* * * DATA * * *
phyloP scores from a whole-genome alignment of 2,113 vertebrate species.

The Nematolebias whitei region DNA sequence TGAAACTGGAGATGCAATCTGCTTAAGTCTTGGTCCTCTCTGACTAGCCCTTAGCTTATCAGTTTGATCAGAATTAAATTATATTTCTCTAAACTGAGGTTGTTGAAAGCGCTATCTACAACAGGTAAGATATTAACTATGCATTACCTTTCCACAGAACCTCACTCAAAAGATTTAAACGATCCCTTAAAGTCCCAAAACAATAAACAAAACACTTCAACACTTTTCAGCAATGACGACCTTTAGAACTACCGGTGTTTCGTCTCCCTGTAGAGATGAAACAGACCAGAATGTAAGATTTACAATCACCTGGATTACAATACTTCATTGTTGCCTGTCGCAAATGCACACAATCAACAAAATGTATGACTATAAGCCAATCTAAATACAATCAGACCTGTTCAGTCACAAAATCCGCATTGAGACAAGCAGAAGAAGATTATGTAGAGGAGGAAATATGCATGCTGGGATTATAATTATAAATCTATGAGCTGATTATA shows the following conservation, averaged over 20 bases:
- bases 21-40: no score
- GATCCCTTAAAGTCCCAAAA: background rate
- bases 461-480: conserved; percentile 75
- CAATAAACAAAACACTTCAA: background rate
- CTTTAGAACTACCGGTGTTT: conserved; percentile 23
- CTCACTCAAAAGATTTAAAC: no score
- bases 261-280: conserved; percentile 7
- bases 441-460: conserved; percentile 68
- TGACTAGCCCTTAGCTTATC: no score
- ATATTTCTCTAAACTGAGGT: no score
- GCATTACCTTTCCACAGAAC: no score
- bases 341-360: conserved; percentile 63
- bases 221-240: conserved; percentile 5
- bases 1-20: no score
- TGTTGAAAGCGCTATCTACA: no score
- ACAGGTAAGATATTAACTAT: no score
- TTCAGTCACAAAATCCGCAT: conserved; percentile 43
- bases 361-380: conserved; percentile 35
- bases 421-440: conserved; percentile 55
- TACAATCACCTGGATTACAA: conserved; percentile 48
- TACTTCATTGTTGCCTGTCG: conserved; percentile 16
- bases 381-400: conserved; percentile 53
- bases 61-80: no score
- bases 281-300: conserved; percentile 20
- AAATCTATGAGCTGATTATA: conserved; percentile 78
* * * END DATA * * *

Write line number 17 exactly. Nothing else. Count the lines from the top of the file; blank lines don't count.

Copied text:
- TGTTGAAAGCGCTATCTACA: no score